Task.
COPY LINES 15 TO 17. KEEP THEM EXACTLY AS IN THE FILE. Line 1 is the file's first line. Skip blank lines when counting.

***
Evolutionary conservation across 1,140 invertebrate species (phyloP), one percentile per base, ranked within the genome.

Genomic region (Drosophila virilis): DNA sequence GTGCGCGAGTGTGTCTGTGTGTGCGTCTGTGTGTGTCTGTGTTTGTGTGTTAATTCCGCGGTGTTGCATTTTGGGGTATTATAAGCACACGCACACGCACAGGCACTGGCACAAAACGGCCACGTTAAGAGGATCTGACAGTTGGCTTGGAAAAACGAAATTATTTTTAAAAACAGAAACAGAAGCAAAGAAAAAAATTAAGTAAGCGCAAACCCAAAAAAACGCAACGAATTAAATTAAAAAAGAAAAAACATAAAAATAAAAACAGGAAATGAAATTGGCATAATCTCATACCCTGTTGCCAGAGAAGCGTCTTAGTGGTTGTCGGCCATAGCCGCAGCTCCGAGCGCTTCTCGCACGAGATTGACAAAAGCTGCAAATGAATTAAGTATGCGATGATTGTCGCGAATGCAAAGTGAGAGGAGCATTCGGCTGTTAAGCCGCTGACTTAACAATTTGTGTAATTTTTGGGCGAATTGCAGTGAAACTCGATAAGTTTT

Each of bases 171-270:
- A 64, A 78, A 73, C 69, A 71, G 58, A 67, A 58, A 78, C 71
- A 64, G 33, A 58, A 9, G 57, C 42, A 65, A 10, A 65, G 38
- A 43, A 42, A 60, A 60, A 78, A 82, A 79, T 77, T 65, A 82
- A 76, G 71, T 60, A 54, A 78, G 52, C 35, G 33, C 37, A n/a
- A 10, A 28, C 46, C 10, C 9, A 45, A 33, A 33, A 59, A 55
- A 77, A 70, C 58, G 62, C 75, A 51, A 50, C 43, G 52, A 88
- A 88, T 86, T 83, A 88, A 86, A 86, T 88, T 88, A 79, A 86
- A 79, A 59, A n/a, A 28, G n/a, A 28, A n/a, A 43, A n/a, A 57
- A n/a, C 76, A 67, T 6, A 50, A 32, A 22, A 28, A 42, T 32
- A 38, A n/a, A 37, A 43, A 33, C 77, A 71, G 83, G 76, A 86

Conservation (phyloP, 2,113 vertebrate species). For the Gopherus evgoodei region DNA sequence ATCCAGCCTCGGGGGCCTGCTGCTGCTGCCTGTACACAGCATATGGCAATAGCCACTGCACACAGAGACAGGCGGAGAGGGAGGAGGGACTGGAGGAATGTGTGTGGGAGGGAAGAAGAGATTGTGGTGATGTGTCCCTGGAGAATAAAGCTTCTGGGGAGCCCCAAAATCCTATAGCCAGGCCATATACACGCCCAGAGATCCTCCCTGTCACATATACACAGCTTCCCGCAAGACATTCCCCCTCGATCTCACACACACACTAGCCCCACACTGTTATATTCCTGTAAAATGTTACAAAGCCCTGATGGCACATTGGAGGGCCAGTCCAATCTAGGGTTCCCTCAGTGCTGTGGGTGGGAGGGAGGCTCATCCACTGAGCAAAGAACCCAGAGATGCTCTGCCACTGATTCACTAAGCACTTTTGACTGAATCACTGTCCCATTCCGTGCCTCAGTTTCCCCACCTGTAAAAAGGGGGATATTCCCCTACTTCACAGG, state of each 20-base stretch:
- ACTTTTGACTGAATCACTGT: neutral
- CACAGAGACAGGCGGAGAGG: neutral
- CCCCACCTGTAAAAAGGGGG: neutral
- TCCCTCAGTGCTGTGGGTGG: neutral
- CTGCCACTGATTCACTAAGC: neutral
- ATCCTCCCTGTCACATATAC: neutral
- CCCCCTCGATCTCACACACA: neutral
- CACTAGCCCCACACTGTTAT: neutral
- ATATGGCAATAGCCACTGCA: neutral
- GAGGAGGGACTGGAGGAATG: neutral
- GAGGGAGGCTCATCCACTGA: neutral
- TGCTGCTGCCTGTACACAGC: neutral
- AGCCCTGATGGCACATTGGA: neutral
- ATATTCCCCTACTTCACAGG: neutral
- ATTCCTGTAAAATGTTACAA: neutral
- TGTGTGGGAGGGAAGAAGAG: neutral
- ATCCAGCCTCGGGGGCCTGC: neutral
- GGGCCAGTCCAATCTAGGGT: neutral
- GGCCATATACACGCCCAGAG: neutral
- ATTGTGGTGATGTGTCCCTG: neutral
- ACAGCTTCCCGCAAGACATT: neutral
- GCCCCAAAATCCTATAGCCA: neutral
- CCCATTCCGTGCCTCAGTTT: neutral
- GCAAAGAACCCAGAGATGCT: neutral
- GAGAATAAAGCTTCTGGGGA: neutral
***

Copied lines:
- ACTTTTGACTGAATCACTGT: neutral
- CACAGAGACAGGCGGAGAGG: neutral
- CCCCACCTGTAAAAAGGGGG: neutral